Editor-in-Chief: Alaa Abd-Elsayed, MD, PhD

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  1. 2021;5;201-204 Peripheral Nerve Stimulation for Treatment of Painful Osteoarthritis of the Knee: A Case Report
    Case Report
    Gustaf Van Acker, MD, PhD, Richard D. Wilson, MD, and Chong H. Kim, MD.

BACKGROUND: Osteoarthritic knee (OAk) pain is common, yet the standard of care often yields unsatisfactory pain relief. There remains a role for novel treatment options. Percutaneous motor peripheral nerve stimulation (mPNS) of the knee is a novel minimally invasive procedure that stimulates motor end points leading to muscle contraction associated with the painful joint. Pain relief is hypothesized to be achieved through central pain modulation.

CASE REPORT: We report the case of a patient who experienced refractory osteoarthritic knee pain after 9 months of conservative care. Following 7 weeks of mPNS treatment, the patient achieved improvement in OAk pain relief and activities of daily living as measured by notable improvements in the Brief Pain Inventory-Short Form and Knee Injury and Osteoarthritis Outcome Score at 8- and 12-weeks postimplant. The Patient Global Impression of Change at the end of stimulation was much improved.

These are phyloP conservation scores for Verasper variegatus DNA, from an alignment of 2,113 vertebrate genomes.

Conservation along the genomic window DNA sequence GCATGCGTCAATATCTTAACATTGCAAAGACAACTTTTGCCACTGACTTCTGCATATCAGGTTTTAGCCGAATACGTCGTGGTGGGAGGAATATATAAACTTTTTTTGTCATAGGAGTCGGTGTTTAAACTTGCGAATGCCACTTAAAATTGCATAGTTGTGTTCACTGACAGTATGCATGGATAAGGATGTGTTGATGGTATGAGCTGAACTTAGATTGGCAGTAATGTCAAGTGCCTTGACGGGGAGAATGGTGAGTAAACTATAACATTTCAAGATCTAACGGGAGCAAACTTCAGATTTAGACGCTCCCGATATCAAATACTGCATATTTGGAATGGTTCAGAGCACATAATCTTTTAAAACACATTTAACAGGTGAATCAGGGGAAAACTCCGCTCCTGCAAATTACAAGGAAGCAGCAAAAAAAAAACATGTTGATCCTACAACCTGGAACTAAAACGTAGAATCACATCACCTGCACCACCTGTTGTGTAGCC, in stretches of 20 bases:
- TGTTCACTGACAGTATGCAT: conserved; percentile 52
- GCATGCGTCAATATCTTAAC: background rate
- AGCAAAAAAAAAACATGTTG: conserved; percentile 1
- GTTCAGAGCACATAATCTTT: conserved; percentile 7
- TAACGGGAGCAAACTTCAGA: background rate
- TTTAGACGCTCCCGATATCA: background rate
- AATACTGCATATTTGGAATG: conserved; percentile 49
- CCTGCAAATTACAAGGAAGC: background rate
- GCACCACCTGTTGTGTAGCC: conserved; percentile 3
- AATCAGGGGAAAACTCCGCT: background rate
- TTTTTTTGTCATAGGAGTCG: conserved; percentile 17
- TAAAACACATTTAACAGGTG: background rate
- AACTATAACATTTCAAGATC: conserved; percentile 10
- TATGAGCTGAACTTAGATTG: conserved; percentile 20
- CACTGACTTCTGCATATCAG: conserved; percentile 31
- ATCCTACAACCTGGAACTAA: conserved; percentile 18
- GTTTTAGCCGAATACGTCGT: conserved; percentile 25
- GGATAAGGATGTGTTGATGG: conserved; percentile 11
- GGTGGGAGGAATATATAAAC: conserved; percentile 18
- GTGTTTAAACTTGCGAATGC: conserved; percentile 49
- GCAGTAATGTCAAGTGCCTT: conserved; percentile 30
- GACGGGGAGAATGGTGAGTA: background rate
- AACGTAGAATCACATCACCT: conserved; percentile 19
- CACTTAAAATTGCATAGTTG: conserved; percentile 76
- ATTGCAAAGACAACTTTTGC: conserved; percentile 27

CONCLUSION: Motor PNS may offer a safe and effective treatment alternative for chronic refractory pain related to OAk.

KEY WORDS: Osteoarthritis, knee, pain, peripheral nerve stimulation